Peri-urban areas represent new 'laboratories' for the study of the intrinsic human–nature relationship to specify mitigation and adaptation strategies for land management, likely different than those already applied in rural areas. As a scientific contribution, in this paper we summarise and synthesise the key land degradation drivers and processes derived by urbanisation in Southern European peri-urban areas. Relevant factors are thus classified with direct or indirect, on-site or off-site, and short-term or century-scale impacts on land degradation, and their interactions with land degradation processes are assessed.

To clarify the role of interacting natural and socioeconomic factors that contribute to land degradation in peri-urban areas, we adopt the ‘syndrome’ concept (Smiraglia et al. 2016) for associated environmental challenges, representing a complex ensemble of factors acting synergistically and determining various land degradation processes (Bajocco et al. 2018). Based on empirical findings derived from earlier studies, this paper contributes to stimulating the current literature and the development of relevant management strategies for land degradation in Southern European peri-urban areas, by interpreting/classifying the main natural and socioeconomic factors affecting land degradation in these areas.

We synthesised and assessed impacts of drivers and processes of land degradation derived by urbanisation into seven classes of environmental challenges, with (i) direct or indirect, (ii) on-site or off-site and (iii) short-term or long-term contributions to land degradation. This synthesis provides a basis for investigating spatial and temporal changes in land sensitivity to degradation in peri-urban areas, and identifies pivotal factors whose impact can be generalised to broader spatial scales (including the whole Mediterranean region, the rest of Europe and other similar socioeconomic contexts all over the world). These findings also contribute to design more appropriate management strategies for degradation mitigation and adaptation to associated socioeconomic changes. Based on the empirical results of the analysis, we formulated some suggestions for research, policy, and planning measures for sustainable land management in Southern Europe.

Focussing on peri-urban areas, our study highlights the need for management strategies fundamentally dependent on the environmental, socioeconomic, institutional, and historical background of concerned regions. More generally, our study goes beyond the normative dictates of the UNCCD convention by initiating a specific debate on socio-environmental dynamics in peri-urban areas experiencing rapid changes worldwide, that were previously not well-studied regarding their land degradation, but potentially more vulnerable than rural areas.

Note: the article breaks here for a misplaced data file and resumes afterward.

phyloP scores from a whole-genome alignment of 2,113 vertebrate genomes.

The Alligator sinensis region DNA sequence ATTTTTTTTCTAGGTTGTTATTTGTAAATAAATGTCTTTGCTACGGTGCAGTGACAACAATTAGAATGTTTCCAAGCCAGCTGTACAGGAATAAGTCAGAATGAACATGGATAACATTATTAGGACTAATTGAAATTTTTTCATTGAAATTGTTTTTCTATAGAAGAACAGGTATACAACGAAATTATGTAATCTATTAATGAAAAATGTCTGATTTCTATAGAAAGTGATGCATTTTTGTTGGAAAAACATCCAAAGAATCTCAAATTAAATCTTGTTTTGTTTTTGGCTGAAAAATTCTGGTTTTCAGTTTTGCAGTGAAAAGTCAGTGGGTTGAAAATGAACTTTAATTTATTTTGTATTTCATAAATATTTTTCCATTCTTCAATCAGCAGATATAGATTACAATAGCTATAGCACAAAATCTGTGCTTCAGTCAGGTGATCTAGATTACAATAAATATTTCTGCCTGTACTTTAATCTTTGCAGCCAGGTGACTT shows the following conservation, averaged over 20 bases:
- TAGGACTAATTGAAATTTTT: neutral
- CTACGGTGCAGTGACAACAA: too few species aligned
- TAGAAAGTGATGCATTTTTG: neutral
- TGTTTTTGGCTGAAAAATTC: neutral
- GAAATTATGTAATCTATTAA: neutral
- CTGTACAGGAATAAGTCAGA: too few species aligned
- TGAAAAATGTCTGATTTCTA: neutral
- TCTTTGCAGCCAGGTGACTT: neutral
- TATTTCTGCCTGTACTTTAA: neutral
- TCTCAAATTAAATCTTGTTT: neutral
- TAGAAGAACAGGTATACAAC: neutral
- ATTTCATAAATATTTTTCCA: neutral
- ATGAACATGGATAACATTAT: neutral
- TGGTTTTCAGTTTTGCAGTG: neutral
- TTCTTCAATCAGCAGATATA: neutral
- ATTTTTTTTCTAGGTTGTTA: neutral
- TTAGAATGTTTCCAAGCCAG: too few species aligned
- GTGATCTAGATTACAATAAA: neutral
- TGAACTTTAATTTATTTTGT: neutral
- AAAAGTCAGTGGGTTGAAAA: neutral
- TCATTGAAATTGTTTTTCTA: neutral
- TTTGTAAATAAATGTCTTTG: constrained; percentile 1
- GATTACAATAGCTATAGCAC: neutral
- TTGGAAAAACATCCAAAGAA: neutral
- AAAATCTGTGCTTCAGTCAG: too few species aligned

Urban expansion into Southern European fringe land

Southern European countries, located around the Mediterranean Sea, experienced a twofold increase in their population between 1970 and 2010 and, based on projections, they will be global urban hotspots with the highest percentage of urban land by 2030 (García-Nieto et al. 2018). For a long time, rapid population growth and large-scale internal migration from rural to urban areas were the main drivers of urbanisation in this region (Sudhira et al. 2004). In more recent times, with current ageing and negative natural population growth rates (i.e. number of deaths exceeding number of births), international immigration and rural-to-urban migration looking for better economic opportunities, and sub-urbanisation of local populations searching for larger, more comfortable and close-to-nature dwellings have fuelled urban expansion in Southern European countries (Egidi et al. 2020a). Consequently, urbanisation is expanding faster than population growth in recent times (Salvati 2019). Major examples of these trends can be seen in cities such as Porto and Lisbon in Portugal, Barcelona, Madrid, Valencia, and Seville in Spain, Marseilles and the Rhone valley in France, Milan, Bologna, Rome, Naples, and the Veneto region in Italy, as well as Athens and Thessaloniki in Greece (EEA 2006, 2019).

Urban expansion in Southern Europe has taken the form of disperse settlements in peri-urban areas as well as compact and dense metropolitan areas. Urbanisation often occupies agricultural land and potentially leads to local/regional environmental changes, such as intense droughts and desertification (Iosifides and Politidis 2005). These conditions contribute to a rural exodus or development of infrastructures in fragile coastal areas for tourism and housing development purposes. Such changes result in environmental degradation and socioeconomic challenges (Orgiazzi et al. 2016).